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Quantum Leap;Star Trek: The Next Generation; Northern Exposure

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Looking for definitive proof that some people seem to have more free time than is good for them? Observe a new wrinkle in video marketing: tapes of recent TV shows. Loved last Monday’s new episode of Northern Exposure (1990-92, MCA/ Universal, $14.98) but yearn to see the one where Maurice (Barry Corbin) discovers he has a half-Korean son he never knew about? No problem. It’s one of seven Exposures just out on videocassette. You say you’re sore that your favorite guy-jumps-into-other-people’s-bodies show, Quantum Leap (1988-89, MCA/Universal, $14.98), was canceled just months ago by NBC? Salve your wounds with five cassettes, each containing what a fan might consider a classic episode.

In many TV markets, the syndicated Star Trek: The Next Generation (1987-88, – Paramount, $14.95) is shown more than once a week, but maybe you still feel you’re not being beamed up enough. Open wide, then: Thirty (yes, 30!) episodes of Next Generation are now inhabiting your space-time continuum.

One question: These series inspire devoted cult followings rather than casual viewers—and they’re the sort of cults that know how to program their VCRs. You’d think, therefore, that any Leaper, Trekker, or Northerner (Exposer?) worth his or her salt would have already taped scads of plum episodes, so is there a substantial audience for these collections?

Watching TV shows as video fare, you’re immediately aware of the way teleplays are rigidly constructed around commercial breaks. A typical Quantum Leap features a conflict that builds to a peak every 10 or 15 minutes—the rhythm of each episode is wearyingly monotonous. In this, however, it echoes the series itself: formula television with a terrible earnestness.

In every episode, our scientist hero, Sam (Scott Bakula), gets whizzed into a different person’s body in a different period of history, and in every episode, Sam alters history slightly for the better. His elderly black man teaches his 1950s Alabama neighbors a lesson in equality and civil rights; his sexually harassed 1960s secretary makes men more aware of the pain they cause. On video these positive-message dramas, with their mediocre special effects and flat, TV-industry camera work, seem doggedly sincere but excruciatingly obvious.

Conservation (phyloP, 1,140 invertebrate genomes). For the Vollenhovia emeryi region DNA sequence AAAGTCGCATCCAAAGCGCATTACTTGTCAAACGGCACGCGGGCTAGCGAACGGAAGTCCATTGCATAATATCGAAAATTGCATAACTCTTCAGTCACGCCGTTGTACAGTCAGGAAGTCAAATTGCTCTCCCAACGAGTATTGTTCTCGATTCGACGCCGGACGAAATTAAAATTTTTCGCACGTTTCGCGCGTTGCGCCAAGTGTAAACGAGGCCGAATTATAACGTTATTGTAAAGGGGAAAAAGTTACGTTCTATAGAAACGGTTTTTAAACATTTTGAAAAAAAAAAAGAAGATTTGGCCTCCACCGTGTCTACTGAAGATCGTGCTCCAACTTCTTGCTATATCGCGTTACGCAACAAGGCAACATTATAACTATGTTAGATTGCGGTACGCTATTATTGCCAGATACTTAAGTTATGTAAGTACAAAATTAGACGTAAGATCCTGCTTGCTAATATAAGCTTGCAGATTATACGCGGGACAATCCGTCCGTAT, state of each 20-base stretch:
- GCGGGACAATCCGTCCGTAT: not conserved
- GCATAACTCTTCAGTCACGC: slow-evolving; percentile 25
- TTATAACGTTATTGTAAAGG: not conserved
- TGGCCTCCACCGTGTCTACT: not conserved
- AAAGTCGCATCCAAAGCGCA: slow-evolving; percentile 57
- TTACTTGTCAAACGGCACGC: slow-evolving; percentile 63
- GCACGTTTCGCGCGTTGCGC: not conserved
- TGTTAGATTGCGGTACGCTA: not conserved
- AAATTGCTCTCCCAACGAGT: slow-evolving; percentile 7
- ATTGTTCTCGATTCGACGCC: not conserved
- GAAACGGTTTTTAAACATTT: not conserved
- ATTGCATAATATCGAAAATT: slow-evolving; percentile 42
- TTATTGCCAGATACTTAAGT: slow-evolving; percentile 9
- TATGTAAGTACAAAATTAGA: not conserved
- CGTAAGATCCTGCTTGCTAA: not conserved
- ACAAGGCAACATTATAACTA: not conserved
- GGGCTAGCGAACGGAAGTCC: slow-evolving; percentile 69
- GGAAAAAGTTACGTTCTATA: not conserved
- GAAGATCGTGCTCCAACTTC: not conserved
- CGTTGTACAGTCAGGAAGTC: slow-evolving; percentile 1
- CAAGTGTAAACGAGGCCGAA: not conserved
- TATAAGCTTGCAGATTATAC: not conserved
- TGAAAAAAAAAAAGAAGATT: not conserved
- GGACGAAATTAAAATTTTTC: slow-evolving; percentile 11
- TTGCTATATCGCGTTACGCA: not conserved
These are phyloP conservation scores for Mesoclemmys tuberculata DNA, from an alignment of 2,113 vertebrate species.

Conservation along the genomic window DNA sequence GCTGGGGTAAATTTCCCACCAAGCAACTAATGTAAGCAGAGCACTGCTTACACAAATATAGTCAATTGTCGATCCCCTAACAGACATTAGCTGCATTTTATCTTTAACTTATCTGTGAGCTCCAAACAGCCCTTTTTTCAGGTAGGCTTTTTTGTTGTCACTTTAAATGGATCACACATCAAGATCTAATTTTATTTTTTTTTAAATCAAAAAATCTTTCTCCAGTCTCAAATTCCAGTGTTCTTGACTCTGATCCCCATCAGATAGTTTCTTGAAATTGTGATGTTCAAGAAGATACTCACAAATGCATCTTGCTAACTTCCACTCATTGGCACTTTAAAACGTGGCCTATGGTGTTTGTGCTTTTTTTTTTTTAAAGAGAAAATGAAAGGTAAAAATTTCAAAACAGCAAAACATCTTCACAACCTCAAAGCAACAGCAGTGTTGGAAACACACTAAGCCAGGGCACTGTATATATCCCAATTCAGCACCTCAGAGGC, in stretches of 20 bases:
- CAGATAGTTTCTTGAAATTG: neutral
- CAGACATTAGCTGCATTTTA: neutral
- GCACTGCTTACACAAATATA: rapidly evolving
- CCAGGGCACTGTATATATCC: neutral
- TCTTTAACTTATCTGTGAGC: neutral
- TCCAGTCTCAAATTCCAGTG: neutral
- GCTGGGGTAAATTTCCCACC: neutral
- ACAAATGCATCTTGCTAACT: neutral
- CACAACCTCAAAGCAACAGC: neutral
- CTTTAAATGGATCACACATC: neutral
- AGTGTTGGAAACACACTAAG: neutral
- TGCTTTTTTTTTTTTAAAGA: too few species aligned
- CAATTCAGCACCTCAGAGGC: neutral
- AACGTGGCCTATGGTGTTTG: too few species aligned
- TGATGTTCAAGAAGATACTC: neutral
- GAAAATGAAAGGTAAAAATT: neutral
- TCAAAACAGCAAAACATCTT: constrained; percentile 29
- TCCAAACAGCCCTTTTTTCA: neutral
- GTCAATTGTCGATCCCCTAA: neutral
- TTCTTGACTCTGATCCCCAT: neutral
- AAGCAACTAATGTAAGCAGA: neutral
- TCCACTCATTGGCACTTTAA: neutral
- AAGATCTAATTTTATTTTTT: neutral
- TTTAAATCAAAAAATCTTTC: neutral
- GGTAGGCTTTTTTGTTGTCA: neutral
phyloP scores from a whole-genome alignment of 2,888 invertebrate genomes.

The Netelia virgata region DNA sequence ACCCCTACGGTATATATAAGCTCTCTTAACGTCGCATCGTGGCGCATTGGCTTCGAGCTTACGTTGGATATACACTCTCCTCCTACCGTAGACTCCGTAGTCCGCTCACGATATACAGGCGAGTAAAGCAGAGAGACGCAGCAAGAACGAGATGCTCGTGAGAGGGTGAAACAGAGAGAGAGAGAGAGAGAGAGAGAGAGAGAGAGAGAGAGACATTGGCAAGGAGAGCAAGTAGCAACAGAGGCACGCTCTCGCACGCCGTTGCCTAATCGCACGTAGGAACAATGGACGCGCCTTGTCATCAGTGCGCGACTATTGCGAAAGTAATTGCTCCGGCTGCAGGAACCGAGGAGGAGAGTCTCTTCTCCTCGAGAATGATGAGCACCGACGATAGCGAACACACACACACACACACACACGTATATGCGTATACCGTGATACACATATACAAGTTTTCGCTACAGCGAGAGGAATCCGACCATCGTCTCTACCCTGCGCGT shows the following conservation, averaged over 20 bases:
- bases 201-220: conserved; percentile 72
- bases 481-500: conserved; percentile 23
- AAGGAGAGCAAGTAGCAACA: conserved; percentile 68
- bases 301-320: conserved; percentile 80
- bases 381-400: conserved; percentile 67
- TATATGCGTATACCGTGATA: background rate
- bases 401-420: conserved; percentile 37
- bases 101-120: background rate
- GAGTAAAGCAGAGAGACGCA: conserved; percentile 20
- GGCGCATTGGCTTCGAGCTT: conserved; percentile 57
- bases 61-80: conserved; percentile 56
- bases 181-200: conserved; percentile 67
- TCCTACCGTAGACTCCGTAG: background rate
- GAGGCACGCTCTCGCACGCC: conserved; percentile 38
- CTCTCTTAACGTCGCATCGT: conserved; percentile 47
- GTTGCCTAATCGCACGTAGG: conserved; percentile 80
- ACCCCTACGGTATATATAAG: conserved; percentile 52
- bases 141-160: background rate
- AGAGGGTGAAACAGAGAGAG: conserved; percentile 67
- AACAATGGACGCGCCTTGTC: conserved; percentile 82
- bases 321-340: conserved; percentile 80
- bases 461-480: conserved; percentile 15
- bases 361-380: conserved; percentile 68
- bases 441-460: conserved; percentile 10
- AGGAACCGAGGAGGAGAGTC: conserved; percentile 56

On the other hand, I appreciated the lack of commercials in the Star Trek tapes. As someone for whom the Next Generation character histories and the extraterrestrial lingo of the Trek mythos form a byzantine maze, I found that the brisker pace of a commercial-free, roughly 45-minute episode helped me concentrate on these satisfyingly knotty space operas. Patrick Stewart, as Captain Picard, is one of the few TV stars to carry the weight and substance of the movie stars we’re used to seeing on video; his booming voice and commanding presence bear up to repeated viewings.

Re-viewing on video, however, rips the delicate, spiderweb whimsy of Northern Exposure. Much of the charm of this series about the earmuffed eccentrics of Cicely, Alaska, arises from the dialogue’s philosophical non sequiturs and the twists and turns of the meandering plots. For example, in the episode ”Thanksgiving,” once you know that Cicely residents celebrate turkey day with a ”Day of the Dead”—finding holiday renewal in the remembrance of people and animals deceased-the show becomes a shaggy-dog story you’ve heard before, and therefore a bit too poky.

The same is true of the other Exposures on tape, particularly the pilot episode, in which Dr. Joel Fleischman arrives in Cicely. It’s clear that Exposure creators Joshua Brand and John Falsey hadn’t yet realized that the center of the show isn’t this whiny displaced New Yorker but the citizens who surround him. The series took off only when Fleischman became an equal among supporting characters.

But it’s easy to be tough on all these shows. No warm glow of nostalgia has had time to rise up around them, to make their appearance on videotape an event—like the return of long-lost friends. (You can catch these same Leaps in reruns on cable’s USA Network, for Pete’s sake.) Maybe when a show like Leap is as old as the Outer Limits episodes that are now quite genially dumb on tape, it’ll be easier to get off on its glaring flaws. Until then, they all should probably go down in the basement, to age a little. Northern Exposure: B- Quantum Leap: C- Star Trek: The Next Generation: B+

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